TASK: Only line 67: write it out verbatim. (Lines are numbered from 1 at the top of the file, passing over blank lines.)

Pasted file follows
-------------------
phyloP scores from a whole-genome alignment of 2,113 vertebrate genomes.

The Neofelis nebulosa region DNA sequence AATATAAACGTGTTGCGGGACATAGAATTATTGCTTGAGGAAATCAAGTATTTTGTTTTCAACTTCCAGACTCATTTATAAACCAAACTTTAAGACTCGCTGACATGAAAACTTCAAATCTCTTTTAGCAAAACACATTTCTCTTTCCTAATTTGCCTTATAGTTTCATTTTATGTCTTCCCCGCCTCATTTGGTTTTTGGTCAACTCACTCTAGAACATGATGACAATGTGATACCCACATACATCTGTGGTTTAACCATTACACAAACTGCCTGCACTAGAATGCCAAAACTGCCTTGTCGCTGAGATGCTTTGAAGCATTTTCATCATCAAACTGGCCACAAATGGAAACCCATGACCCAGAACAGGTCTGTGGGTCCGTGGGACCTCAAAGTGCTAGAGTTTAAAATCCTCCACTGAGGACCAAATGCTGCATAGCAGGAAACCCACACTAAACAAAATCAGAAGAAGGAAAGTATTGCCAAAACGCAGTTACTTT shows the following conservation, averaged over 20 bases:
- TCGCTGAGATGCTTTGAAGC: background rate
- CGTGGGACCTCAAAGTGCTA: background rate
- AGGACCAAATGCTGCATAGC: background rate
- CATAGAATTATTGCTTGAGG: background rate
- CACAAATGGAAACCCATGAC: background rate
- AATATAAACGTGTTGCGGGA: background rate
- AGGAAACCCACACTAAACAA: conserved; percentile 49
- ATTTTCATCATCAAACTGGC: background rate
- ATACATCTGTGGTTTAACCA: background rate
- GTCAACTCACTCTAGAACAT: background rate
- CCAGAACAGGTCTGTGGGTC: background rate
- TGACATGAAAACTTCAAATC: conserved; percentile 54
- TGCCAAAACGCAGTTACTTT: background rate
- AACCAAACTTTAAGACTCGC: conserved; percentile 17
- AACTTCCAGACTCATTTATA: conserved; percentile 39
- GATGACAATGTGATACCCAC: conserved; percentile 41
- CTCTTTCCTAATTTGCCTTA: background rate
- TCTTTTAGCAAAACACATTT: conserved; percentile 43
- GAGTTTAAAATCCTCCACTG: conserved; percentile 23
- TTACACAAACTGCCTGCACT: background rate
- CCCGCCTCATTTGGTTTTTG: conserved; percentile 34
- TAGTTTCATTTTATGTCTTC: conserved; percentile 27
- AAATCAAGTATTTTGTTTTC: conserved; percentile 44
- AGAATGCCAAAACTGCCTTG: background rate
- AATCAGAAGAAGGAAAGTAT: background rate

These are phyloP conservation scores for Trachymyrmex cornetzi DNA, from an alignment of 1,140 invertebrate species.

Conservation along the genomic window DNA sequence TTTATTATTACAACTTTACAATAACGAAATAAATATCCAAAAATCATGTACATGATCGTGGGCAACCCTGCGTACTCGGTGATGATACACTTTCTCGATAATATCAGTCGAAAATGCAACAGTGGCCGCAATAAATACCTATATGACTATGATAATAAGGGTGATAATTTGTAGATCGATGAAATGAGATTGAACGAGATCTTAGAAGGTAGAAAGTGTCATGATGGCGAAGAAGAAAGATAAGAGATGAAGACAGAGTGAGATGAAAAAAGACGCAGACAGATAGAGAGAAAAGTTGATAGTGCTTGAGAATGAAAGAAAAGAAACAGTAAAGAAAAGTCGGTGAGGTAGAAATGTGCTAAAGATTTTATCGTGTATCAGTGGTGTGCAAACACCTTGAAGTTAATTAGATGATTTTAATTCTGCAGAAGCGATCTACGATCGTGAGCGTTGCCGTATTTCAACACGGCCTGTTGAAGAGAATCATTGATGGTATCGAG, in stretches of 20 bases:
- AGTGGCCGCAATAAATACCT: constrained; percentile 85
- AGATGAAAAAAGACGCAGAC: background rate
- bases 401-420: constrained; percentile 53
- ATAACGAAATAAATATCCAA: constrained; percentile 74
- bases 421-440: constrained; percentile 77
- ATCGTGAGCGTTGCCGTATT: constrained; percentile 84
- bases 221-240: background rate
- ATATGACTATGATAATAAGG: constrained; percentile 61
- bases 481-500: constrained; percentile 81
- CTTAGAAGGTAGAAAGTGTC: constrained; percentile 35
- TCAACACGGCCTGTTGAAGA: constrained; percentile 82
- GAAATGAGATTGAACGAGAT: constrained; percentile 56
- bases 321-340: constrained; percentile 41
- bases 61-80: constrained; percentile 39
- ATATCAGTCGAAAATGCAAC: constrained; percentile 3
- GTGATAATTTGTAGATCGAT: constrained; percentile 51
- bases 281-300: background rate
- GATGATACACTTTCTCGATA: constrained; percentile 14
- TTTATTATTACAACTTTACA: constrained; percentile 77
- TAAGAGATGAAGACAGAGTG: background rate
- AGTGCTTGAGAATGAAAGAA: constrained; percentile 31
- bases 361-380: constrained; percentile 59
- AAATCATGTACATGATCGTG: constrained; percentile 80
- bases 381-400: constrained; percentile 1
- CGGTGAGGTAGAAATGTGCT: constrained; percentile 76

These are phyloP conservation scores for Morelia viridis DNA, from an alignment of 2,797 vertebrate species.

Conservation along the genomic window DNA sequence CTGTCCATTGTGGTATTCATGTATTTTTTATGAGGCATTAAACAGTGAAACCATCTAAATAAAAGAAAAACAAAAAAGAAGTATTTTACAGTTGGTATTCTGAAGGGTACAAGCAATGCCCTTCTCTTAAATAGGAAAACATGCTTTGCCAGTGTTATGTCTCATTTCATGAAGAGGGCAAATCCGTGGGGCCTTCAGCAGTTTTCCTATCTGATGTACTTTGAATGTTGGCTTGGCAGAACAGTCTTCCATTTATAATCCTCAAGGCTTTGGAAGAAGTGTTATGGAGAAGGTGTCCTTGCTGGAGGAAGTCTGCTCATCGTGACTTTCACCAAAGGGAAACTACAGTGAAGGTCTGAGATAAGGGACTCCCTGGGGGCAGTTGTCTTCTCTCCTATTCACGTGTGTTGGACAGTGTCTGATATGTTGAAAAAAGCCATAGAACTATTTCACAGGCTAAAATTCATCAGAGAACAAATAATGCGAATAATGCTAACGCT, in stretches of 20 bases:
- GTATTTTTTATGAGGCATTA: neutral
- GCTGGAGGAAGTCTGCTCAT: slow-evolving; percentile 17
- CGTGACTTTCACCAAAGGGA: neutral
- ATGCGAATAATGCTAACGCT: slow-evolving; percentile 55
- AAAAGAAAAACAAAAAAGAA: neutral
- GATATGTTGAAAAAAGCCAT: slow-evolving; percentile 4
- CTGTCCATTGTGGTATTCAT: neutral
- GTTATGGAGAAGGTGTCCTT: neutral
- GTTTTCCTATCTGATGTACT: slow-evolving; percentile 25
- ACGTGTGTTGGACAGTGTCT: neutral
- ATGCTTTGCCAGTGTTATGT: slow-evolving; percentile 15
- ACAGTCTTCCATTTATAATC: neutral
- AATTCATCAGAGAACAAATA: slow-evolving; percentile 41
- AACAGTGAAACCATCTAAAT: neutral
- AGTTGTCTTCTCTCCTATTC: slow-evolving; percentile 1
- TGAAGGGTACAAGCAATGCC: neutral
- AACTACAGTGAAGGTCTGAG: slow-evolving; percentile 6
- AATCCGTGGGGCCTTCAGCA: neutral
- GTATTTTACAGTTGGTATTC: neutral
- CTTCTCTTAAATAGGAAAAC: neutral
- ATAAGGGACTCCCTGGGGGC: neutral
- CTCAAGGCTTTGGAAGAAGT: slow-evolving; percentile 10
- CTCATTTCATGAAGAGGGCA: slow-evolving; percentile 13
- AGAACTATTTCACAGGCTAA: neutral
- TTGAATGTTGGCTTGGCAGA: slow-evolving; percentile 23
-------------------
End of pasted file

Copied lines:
- ATGCTTTGCCAGTGTTATGT: slow-evolving; percentile 15